To give you a little bit of context, this chart showing the bottom 25th, middle 50th, and upper 90th percentiles of American net worth was part of a presentation by Professor Amir Sufi explaining the causes behind this net wealth decline, and the American economy’s sluggish pseudo-recovery afterwards. Cliffs for those who don’t speak Econ:

  • Giving banks access to cheap and free money is overrated because of the vicious cycle of lending restraint. Borrowers with recession-devastated credit are now riddled with debt; stingy banks do not give borrowers the money they need to stimulate the economy, which would give them more income to save. So with less savers depositing, the banks have less capital to disburse to an increasingly uncreditworthy customer base, as borrowers are now largely underwater on their mortgages. Wash, rinse, repeat.
  • Debt affects the lower classes far more than the upper class because most of the lower 90 percentiles’ net worth is tied up in their homes of now questionable value.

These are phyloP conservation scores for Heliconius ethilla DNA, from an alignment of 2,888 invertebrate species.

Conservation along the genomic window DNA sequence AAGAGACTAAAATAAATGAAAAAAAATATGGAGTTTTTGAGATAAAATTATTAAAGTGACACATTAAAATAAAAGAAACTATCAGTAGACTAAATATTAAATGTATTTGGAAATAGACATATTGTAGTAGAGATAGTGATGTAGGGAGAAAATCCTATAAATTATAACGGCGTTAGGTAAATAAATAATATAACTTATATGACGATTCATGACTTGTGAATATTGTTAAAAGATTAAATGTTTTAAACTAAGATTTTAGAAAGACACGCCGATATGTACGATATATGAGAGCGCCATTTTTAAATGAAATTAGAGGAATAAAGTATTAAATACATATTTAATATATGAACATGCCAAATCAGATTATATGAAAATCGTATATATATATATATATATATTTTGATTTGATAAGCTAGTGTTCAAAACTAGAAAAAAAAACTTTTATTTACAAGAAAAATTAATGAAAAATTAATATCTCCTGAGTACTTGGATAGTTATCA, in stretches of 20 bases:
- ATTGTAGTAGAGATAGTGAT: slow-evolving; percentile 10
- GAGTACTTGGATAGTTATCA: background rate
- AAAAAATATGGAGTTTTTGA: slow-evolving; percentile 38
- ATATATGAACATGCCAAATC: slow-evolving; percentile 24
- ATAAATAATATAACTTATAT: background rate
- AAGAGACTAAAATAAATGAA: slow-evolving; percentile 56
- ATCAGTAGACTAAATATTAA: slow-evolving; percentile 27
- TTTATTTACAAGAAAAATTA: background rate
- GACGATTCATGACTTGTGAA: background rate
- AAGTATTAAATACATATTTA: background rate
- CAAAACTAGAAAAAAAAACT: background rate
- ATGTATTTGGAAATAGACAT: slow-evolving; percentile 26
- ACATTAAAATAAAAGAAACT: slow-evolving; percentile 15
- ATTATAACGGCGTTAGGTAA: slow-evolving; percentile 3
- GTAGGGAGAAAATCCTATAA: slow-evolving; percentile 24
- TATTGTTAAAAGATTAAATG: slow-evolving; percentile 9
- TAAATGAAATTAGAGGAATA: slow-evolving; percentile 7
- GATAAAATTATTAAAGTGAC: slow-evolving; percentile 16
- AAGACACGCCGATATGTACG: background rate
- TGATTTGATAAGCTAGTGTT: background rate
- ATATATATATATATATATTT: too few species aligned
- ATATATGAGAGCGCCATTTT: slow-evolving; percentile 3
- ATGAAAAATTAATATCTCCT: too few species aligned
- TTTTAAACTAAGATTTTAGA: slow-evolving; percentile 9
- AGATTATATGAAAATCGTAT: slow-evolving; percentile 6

• If any significant changes are to be made, Sufi says they need to come from fiscal (government) policy rather than monetary (Federal Reserve) policy. It's time to stop focusing on the banks; the true problem lies with the burden of American household debt.

For the first time in its 56-year history, Sports Illustrated will feature a transgender model on its glossy cover. 23-year-old Brazilian model Valentina Sampaio will appear in the July issue, which hits stands early next week. Sampaio wrote on Instagram that she was "excited and honored" to be part of such an iconic issue, adding: "The team at SI has created yet another groundbreaking issue by bringing together a diverse set of multitalented, beautiful women in a creative and dignified way."

A native of Fortaleza, a city in northeastern Brazil, Sampaio has been making history in the fashion world in recent years. She was already the first trans model to make the 2017 cover of Vogue Paris. Scouted while she was a young teen, she quickly made her way onto key runways in her home country. She managed to make an impression in a short time— launching her career at 18 years old—as L'Oréal Paris's first trans model. She hit another milestone last year, when she was the face of Victoria's Secret campaign, breaking barriers as the first trans woman working with the brand.

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